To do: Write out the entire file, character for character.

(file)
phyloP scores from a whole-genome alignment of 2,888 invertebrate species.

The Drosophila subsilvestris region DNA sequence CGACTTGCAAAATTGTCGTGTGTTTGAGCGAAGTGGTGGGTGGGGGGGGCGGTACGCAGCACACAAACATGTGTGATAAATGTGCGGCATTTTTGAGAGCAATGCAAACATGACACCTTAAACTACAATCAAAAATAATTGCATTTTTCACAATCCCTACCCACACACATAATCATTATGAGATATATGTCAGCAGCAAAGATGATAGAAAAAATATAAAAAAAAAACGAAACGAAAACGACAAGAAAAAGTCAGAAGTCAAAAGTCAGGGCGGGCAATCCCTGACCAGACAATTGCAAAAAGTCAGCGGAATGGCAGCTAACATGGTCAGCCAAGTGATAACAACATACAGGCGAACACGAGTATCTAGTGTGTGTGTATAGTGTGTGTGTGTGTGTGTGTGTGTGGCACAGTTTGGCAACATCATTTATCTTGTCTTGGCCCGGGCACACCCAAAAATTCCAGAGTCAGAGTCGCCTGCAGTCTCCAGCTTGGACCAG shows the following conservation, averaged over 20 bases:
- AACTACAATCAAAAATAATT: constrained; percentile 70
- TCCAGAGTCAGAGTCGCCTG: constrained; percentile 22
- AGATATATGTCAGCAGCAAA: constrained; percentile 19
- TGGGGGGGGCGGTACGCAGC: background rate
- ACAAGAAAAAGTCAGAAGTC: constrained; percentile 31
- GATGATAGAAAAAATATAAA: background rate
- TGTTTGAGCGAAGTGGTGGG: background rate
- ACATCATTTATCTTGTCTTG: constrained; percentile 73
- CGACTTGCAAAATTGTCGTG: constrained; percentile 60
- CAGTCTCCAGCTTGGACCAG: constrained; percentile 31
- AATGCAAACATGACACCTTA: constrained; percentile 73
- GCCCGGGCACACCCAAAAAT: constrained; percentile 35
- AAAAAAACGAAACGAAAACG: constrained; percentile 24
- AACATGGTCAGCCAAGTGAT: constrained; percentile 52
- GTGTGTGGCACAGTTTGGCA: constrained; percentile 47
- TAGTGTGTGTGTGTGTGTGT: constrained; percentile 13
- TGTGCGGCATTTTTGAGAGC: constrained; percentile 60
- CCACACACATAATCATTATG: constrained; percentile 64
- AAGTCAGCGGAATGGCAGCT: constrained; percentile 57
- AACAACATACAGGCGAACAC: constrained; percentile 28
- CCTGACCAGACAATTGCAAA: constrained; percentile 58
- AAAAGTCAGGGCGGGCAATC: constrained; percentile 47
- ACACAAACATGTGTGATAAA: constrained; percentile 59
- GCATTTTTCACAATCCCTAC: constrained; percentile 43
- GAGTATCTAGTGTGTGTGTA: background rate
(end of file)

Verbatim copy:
phyloP scores from a whole-genome alignment of 2,888 invertebrate species.

The Drosophila subsilvestris region DNA sequence CGACTTGCAAAATTGTCGTGTGTTTGAGCGAAGTGGTGGGTGGGGGGGGCGGTACGCAGCACACAAACATGTGTGATAAATGTGCGGCATTTTTGAGAGCAATGCAAACATGACACCTTAAACTACAATCAAAAATAATTGCATTTTTCACAATCCCTACCCACACACATAATCATTATGAGATATATGTCAGCAGCAAAGATGATAGAAAAAATATAAAAAAAAAACGAAACGAAAACGACAAGAAAAAGTCAGAAGTCAAAAGTCAGGGCGGGCAATCCCTGACCAGACAATTGCAAAAAGTCAGCGGAATGGCAGCTAACATGGTCAGCCAAGTGATAACAACATACAGGCGAACACGAGTATCTAGTGTGTGTGTATAGTGTGTGTGTGTGTGTGTGTGTGTGGCACAGTTTGGCAACATCATTTATCTTGTCTTGGCCCGGGCACACCCAAAAATTCCAGAGTCAGAGTCGCCTGCAGTCTCCAGCTTGGACCAG shows the following conservation, averaged over 20 bases:
- AACTACAATCAAAAATAATT: constrained; percentile 70
- TCCAGAGTCAGAGTCGCCTG: constrained; percentile 22
- AGATATATGTCAGCAGCAAA: constrained; percentile 19
- TGGGGGGGGCGGTACGCAGC: background rate
- ACAAGAAAAAGTCAGAAGTC: constrained; percentile 31
- GATGATAGAAAAAATATAAA: background rate
- TGTTTGAGCGAAGTGGTGGG: background rate
- ACATCATTTATCTTGTCTTG: constrained; percentile 73
- CGACTTGCAAAATTGTCGTG: constrained; percentile 60
- CAGTCTCCAGCTTGGACCAG: constrained; percentile 31
- AATGCAAACATGACACCTTA: constrained; percentile 73
- GCCCGGGCACACCCAAAAAT: constrained; percentile 35
- AAAAAAACGAAACGAAAACG: constrained; percentile 24
- AACATGGTCAGCCAAGTGAT: constrained; percentile 52
- GTGTGTGGCACAGTTTGGCA: constrained; percentile 47
- TAGTGTGTGTGTGTGTGTGT: constrained; percentile 13
- TGTGCGGCATTTTTGAGAGC: constrained; percentile 60
- CCACACACATAATCATTATG: constrained; percentile 64
- AAGTCAGCGGAATGGCAGCT: constrained; percentile 57
- AACAACATACAGGCGAACAC: constrained; percentile 28
- CCTGACCAGACAATTGCAAA: constrained; percentile 58
- AAAAGTCAGGGCGGGCAATC: constrained; percentile 47
- ACACAAACATGTGTGATAAA: constrained; percentile 59
- GCATTTTTCACAATCCCTAC: constrained; percentile 43
- GAGTATCTAGTGTGTGTGTA: background rate